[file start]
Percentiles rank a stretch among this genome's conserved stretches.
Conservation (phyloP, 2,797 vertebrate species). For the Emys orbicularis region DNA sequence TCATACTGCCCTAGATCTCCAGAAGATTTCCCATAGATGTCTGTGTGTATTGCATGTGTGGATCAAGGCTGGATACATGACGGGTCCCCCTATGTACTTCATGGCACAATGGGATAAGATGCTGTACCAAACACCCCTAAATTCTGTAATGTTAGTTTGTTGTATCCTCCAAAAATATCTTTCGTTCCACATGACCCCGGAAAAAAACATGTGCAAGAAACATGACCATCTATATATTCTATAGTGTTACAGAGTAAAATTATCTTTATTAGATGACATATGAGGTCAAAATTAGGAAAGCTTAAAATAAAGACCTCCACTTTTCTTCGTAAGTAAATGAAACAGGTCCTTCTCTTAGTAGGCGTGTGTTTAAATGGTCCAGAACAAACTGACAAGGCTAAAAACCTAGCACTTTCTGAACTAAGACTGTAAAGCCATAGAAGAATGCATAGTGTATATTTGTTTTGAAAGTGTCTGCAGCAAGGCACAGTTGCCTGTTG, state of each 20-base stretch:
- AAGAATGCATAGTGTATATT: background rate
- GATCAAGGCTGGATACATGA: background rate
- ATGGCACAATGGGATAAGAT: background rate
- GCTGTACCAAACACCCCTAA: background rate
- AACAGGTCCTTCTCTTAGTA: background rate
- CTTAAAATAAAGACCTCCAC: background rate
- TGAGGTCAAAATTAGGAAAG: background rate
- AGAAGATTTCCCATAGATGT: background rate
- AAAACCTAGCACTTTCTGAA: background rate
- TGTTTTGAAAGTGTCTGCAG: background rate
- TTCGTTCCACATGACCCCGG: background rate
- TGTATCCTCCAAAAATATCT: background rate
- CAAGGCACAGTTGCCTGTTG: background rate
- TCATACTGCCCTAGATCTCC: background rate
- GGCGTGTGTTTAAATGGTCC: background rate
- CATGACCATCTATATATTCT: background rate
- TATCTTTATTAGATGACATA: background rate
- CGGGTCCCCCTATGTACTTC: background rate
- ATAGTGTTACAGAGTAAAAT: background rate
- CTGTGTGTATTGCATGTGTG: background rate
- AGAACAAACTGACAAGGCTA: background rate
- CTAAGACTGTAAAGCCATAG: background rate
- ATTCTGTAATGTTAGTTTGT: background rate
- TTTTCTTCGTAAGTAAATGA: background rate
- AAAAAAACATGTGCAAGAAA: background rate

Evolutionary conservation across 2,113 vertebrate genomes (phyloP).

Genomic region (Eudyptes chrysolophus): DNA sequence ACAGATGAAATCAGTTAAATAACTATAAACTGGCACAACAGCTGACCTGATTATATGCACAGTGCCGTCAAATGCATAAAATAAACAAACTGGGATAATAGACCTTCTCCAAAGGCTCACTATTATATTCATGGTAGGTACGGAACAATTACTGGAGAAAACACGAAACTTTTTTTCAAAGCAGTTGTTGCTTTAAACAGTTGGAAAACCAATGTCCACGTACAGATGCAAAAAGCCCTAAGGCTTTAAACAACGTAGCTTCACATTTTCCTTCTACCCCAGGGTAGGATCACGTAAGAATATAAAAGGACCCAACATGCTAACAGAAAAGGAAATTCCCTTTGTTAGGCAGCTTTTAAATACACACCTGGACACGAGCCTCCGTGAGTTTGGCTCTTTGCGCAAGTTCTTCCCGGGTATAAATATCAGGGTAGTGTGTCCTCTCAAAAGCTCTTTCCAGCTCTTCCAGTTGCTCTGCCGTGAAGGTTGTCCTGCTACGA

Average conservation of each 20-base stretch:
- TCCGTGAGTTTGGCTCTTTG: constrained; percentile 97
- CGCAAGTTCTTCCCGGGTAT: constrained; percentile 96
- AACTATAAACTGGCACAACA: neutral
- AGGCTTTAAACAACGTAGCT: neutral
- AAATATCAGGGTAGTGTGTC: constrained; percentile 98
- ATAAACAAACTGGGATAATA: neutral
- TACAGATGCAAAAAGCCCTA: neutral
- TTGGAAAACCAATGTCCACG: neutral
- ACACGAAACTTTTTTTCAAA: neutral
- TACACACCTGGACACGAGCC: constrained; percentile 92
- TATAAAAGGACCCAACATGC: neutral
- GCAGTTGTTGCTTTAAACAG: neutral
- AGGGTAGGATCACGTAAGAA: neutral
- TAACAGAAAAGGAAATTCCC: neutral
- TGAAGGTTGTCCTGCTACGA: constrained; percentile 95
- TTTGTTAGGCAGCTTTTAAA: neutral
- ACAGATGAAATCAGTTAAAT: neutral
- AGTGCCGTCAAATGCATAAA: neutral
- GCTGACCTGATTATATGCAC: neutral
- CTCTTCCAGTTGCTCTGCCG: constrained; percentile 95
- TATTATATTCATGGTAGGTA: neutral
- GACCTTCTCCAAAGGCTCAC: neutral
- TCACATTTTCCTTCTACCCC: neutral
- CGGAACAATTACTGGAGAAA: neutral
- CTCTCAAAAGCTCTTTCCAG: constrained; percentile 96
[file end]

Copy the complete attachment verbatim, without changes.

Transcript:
Percentiles rank a stretch among this genome's conserved stretches.
Conservation (phyloP, 2,797 vertebrate species). For the Emys orbicularis region DNA sequence TCATACTGCCCTAGATCTCCAGAAGATTTCCCATAGATGTCTGTGTGTATTGCATGTGTGGATCAAGGCTGGATACATGACGGGTCCCCCTATGTACTTCATGGCACAATGGGATAAGATGCTGTACCAAACACCCCTAAATTCTGTAATGTTAGTTTGTTGTATCCTCCAAAAATATCTTTCGTTCCACATGACCCCGGAAAAAAACATGTGCAAGAAACATGACCATCTATATATTCTATAGTGTTACAGAGTAAAATTATCTTTATTAGATGACATATGAGGTCAAAATTAGGAAAGCTTAAAATAAAGACCTCCACTTTTCTTCGTAAGTAAATGAAACAGGTCCTTCTCTTAGTAGGCGTGTGTTTAAATGGTCCAGAACAAACTGACAAGGCTAAAAACCTAGCACTTTCTGAACTAAGACTGTAAAGCCATAGAAGAATGCATAGTGTATATTTGTTTTGAAAGTGTCTGCAGCAAGGCACAGTTGCCTGTTG, state of each 20-base stretch:
- AAGAATGCATAGTGTATATT: background rate
- GATCAAGGCTGGATACATGA: background rate
- ATGGCACAATGGGATAAGAT: background rate
- GCTGTACCAAACACCCCTAA: background rate
- AACAGGTCCTTCTCTTAGTA: background rate
- CTTAAAATAAAGACCTCCAC: background rate
- TGAGGTCAAAATTAGGAAAG: background rate
- AGAAGATTTCCCATAGATGT: background rate
- AAAACCTAGCACTTTCTGAA: background rate
- TGTTTTGAAAGTGTCTGCAG: background rate
- TTCGTTCCACATGACCCCGG: background rate
- TGTATCCTCCAAAAATATCT: background rate
- CAAGGCACAGTTGCCTGTTG: background rate
- TCATACTGCCCTAGATCTCC: background rate
- GGCGTGTGTTTAAATGGTCC: background rate
- CATGACCATCTATATATTCT: background rate
- TATCTTTATTAGATGACATA: background rate
- CGGGTCCCCCTATGTACTTC: background rate
- ATAGTGTTACAGAGTAAAAT: background rate
- CTGTGTGTATTGCATGTGTG: background rate
- AGAACAAACTGACAAGGCTA: background rate
- CTAAGACTGTAAAGCCATAG: background rate
- ATTCTGTAATGTTAGTTTGT: background rate
- TTTTCTTCGTAAGTAAATGA: background rate
- AAAAAAACATGTGCAAGAAA: background rate

Evolutionary conservation across 2,113 vertebrate genomes (phyloP).

Genomic region (Eudyptes chrysolophus): DNA sequence ACAGATGAAATCAGTTAAATAACTATAAACTGGCACAACAGCTGACCTGATTATATGCACAGTGCCGTCAAATGCATAAAATAAACAAACTGGGATAATAGACCTTCTCCAAAGGCTCACTATTATATTCATGGTAGGTACGGAACAATTACTGGAGAAAACACGAAACTTTTTTTCAAAGCAGTTGTTGCTTTAAACAGTTGGAAAACCAATGTCCACGTACAGATGCAAAAAGCCCTAAGGCTTTAAACAACGTAGCTTCACATTTTCCTTCTACCCCAGGGTAGGATCACGTAAGAATATAAAAGGACCCAACATGCTAACAGAAAAGGAAATTCCCTTTGTTAGGCAGCTTTTAAATACACACCTGGACACGAGCCTCCGTGAGTTTGGCTCTTTGCGCAAGTTCTTCCCGGGTATAAATATCAGGGTAGTGTGTCCTCTCAAAAGCTCTTTCCAGCTCTTCCAGTTGCTCTGCCGTGAAGGTTGTCCTGCTACGA

Average conservation of each 20-base stretch:
- TCCGTGAGTTTGGCTCTTTG: constrained; percentile 97
- CGCAAGTTCTTCCCGGGTAT: constrained; percentile 96
- AACTATAAACTGGCACAACA: neutral
- AGGCTTTAAACAACGTAGCT: neutral
- AAATATCAGGGTAGTGTGTC: constrained; percentile 98
- ATAAACAAACTGGGATAATA: neutral
- TACAGATGCAAAAAGCCCTA: neutral
- TTGGAAAACCAATGTCCACG: neutral
- ACACGAAACTTTTTTTCAAA: neutral
- TACACACCTGGACACGAGCC: constrained; percentile 92
- TATAAAAGGACCCAACATGC: neutral
- GCAGTTGTTGCTTTAAACAG: neutral
- AGGGTAGGATCACGTAAGAA: neutral
- TAACAGAAAAGGAAATTCCC: neutral
- TGAAGGTTGTCCTGCTACGA: constrained; percentile 95
- TTTGTTAGGCAGCTTTTAAA: neutral
- ACAGATGAAATCAGTTAAAT: neutral
- AGTGCCGTCAAATGCATAAA: neutral
- GCTGACCTGATTATATGCAC: neutral
- CTCTTCCAGTTGCTCTGCCG: constrained; percentile 95
- TATTATATTCATGGTAGGTA: neutral
- GACCTTCTCCAAAGGCTCAC: neutral
- TCACATTTTCCTTCTACCCC: neutral
- CGGAACAATTACTGGAGAAA: neutral
- CTCTCAAAAGCTCTTTCCAG: constrained; percentile 96